This presents a problem for those who reject tithing as an old covenant practice which is no longer binding. How are they to maintain the flow of funds into their coffers?

Many solve the problem by stressing that tithing has been replaced by a law of giving. They claim there is a moral duty for Christians to support their church enterprise. So they boldly urge financial support, and people are expected to give. Appeals go out in letters, from pulpits, and over radio and television.

Others carry the law of giving still further. There is gentle pressure for Christians to give at least as much proportionately as was required of Israel. If ten per cent was demanded of carnal, unconverted people, they reason, shouldn't we give more under the new covenant? Some suggest we haven't actually begun to give until we have bettered the ten per cent figure.

Naturally, the "tenth" is just a guideline, if you please, not a law!

But does the New Testament retain tithing even as a principle?

Surprisingly, God hasn't spelled out a framework to dictate how we should give. Neither has He given the church the responsibility of unilaterally determining when, where, or how much we are to give.

Giving certainly played a prominent role in the lives of early followers of Christ. But what many have done today is taken the art of spontaneous giving that was practiced in the New Testament and translated it into a binding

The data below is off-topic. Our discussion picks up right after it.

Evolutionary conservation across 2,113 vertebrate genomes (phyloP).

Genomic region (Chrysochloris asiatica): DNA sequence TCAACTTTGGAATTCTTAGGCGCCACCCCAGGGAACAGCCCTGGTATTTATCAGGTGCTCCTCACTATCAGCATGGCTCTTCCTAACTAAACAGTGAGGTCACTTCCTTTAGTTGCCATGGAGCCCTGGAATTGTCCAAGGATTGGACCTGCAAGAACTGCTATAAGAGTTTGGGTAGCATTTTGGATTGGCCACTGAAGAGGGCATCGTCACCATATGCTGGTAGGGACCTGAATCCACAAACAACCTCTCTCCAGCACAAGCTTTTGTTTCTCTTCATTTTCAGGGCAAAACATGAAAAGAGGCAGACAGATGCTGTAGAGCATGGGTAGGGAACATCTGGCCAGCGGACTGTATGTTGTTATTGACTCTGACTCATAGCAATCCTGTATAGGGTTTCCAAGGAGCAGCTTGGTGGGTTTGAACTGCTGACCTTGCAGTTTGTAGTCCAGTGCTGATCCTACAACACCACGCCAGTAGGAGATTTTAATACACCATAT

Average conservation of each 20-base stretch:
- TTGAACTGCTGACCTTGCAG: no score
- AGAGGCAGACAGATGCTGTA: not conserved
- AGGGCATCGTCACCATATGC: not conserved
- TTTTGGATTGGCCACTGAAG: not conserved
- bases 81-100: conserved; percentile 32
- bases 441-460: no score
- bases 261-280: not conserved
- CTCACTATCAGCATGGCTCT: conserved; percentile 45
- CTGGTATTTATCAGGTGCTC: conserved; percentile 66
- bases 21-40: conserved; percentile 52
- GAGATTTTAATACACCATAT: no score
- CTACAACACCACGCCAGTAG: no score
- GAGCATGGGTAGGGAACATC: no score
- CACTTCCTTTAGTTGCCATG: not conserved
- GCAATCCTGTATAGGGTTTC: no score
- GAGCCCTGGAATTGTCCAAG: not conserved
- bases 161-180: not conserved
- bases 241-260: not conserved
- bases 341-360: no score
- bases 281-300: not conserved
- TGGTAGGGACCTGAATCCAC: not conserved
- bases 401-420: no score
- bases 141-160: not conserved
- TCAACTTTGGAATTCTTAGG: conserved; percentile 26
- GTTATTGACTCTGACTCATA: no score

obligation. It has become one of the many "ought to's" of the church, and thus elevated to a position of law.

Why has this happened? Because of a fundamental flaw in understanding what is to motivate the believer's life and determine how we should live.

Is life in Christ an external set of principles which are imposed from without? Or is it a spiritual life-force dwelling within? This is the crucial issue. What is the direction of the process of change from the world's lifestyle to the believer's lifestyle? Is it from outside in, or from inside out? Does it proceed from law to life, or from life to law? Could it be we have gotten things not only upside down, but also inside out - or is it outside in?

The Way of Life

External "ought to's" can't create the Way of life. Adherence to all of the right principles cannot produce a renewed mind. Life in Christ is not a matter of being conformed to a code of conduct. It is being transformed by Life.

The mainspring of the Way of life is the operation of "the law of the Spirit of life in Christ Jesus" (Rom. 8:2). This law is remarkably different from a written code of law or set of external principles. It isn't a spiritually magnified code of conduct which puts emphasis on one's thoughts as well as actions. If it were, the list of do's and don'ts would make the nit-picking of the Talmud look like child's play. We would need to legislate on every thought, spelling out exactly how one is to think under any and all possible situations. The Jewish yoke of bondage would have nothing on the ponderous burden of such an ethic!